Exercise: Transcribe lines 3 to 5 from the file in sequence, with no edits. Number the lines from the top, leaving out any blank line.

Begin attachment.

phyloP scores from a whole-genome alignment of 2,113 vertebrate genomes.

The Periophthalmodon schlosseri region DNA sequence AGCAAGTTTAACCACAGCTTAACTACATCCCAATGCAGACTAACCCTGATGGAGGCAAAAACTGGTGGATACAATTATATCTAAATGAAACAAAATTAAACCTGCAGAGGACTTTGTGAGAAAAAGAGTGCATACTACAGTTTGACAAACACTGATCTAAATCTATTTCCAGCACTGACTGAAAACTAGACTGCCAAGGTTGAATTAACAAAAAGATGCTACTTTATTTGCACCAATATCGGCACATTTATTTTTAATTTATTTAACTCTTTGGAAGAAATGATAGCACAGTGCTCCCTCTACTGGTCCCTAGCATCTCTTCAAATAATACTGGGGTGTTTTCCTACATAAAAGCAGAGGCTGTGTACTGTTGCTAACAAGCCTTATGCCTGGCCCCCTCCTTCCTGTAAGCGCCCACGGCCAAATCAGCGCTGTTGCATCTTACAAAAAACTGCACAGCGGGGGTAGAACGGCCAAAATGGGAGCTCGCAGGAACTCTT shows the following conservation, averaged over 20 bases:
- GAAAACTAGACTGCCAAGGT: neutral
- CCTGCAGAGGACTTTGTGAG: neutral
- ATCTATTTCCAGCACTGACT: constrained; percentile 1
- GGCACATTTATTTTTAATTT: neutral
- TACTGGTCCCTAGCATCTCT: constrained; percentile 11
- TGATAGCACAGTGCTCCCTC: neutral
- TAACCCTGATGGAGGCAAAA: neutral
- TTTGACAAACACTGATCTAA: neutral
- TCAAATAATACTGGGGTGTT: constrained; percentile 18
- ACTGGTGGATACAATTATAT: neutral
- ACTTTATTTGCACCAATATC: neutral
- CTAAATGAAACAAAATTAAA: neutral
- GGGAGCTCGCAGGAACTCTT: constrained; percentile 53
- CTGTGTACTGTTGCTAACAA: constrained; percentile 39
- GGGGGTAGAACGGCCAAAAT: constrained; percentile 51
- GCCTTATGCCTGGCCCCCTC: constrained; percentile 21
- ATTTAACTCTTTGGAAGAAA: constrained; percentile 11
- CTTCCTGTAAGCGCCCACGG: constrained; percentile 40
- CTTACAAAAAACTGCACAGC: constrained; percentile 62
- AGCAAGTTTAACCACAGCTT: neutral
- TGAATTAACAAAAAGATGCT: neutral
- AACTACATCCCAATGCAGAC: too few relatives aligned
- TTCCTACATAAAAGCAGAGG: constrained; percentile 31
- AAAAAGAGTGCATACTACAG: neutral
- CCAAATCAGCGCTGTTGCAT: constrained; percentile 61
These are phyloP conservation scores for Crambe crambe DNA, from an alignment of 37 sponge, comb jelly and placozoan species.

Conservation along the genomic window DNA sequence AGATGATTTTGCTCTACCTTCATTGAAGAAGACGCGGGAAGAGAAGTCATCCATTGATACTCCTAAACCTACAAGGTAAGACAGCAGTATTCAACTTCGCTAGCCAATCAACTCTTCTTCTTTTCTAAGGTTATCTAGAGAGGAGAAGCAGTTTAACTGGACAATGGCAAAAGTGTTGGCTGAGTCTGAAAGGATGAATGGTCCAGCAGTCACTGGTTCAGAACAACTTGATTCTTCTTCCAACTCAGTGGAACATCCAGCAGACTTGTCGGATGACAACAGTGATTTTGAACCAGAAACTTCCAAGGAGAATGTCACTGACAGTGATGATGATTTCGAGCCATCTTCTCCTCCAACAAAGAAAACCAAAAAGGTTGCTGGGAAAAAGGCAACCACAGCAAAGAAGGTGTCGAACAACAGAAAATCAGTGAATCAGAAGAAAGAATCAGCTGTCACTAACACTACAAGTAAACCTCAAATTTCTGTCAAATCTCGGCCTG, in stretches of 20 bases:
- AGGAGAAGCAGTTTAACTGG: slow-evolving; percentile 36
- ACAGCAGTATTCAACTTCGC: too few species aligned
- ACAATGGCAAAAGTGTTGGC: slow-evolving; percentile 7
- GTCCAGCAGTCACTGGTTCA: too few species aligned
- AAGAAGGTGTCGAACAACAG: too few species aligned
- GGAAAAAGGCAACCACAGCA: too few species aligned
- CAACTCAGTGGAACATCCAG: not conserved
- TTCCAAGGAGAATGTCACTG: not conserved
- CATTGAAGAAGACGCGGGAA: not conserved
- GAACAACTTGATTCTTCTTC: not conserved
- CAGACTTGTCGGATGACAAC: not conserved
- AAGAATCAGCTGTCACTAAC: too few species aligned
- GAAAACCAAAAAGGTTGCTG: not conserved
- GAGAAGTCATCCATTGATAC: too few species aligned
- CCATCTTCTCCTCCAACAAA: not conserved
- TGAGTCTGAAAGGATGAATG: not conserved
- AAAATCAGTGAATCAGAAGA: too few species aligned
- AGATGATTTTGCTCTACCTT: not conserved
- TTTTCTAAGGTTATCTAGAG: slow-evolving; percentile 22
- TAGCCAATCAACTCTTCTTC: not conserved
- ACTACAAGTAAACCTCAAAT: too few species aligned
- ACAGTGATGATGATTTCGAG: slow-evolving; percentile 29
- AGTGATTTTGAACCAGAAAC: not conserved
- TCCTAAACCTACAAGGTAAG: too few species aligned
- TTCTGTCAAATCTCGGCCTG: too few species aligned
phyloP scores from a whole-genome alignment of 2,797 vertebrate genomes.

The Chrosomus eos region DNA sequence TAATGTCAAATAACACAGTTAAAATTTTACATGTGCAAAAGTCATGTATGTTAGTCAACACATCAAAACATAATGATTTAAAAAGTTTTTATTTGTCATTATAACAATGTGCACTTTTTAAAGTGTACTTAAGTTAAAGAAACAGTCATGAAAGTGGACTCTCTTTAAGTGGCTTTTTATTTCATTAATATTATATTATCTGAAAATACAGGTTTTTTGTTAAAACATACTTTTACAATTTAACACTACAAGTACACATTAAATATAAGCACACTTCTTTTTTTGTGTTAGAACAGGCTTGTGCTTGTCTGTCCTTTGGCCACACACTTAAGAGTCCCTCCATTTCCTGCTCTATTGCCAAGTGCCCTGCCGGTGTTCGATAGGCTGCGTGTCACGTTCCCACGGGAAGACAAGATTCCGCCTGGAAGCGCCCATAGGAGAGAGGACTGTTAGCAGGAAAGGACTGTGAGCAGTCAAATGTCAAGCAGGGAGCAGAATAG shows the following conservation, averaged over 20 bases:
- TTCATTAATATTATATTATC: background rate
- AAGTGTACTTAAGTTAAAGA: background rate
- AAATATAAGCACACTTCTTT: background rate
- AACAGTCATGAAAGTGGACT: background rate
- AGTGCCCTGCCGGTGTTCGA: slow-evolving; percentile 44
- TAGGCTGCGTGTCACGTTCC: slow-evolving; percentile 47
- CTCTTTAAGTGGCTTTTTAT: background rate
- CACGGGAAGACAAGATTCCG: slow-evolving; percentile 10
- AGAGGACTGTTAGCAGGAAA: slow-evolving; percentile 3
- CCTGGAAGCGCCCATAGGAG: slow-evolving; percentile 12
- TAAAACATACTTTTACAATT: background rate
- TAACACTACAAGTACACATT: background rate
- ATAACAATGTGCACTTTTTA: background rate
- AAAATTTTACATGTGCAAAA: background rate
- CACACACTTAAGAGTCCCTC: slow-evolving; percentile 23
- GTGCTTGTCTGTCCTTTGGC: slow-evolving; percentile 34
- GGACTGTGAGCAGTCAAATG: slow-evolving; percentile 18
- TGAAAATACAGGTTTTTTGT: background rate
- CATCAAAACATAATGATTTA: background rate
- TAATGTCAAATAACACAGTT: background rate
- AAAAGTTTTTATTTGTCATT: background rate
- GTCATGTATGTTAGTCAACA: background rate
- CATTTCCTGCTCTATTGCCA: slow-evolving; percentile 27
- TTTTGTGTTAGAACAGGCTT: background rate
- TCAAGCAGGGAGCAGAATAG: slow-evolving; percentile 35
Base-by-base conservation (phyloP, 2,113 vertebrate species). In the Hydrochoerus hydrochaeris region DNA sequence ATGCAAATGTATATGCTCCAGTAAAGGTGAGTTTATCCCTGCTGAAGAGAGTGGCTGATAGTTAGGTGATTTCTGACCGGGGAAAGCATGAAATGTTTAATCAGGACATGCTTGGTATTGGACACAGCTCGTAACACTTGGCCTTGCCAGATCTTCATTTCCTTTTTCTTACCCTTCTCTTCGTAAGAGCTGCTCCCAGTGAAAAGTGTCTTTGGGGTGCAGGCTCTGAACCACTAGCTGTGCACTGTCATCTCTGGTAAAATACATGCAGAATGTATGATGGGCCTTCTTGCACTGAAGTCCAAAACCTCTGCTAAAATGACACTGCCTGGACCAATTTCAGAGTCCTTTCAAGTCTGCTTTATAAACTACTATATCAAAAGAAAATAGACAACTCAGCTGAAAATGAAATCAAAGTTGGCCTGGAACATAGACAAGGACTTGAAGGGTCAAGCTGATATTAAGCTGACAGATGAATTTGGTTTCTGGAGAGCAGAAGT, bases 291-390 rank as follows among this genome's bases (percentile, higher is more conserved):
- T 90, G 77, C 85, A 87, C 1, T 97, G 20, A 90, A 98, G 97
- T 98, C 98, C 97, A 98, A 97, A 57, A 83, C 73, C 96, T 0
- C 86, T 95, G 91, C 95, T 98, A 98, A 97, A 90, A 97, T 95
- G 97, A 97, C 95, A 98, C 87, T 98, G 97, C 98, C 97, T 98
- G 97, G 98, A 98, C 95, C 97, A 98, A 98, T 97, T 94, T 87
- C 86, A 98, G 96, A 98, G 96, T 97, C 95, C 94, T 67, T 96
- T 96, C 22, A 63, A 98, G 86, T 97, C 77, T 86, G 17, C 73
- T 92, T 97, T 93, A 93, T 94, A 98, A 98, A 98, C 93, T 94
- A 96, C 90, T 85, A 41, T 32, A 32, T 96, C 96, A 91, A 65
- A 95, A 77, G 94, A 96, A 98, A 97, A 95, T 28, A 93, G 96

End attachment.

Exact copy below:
- GAAAACTAGACTGCCAAGGT: neutral
- CCTGCAGAGGACTTTGTGAG: neutral
- ATCTATTTCCAGCACTGACT: constrained; percentile 1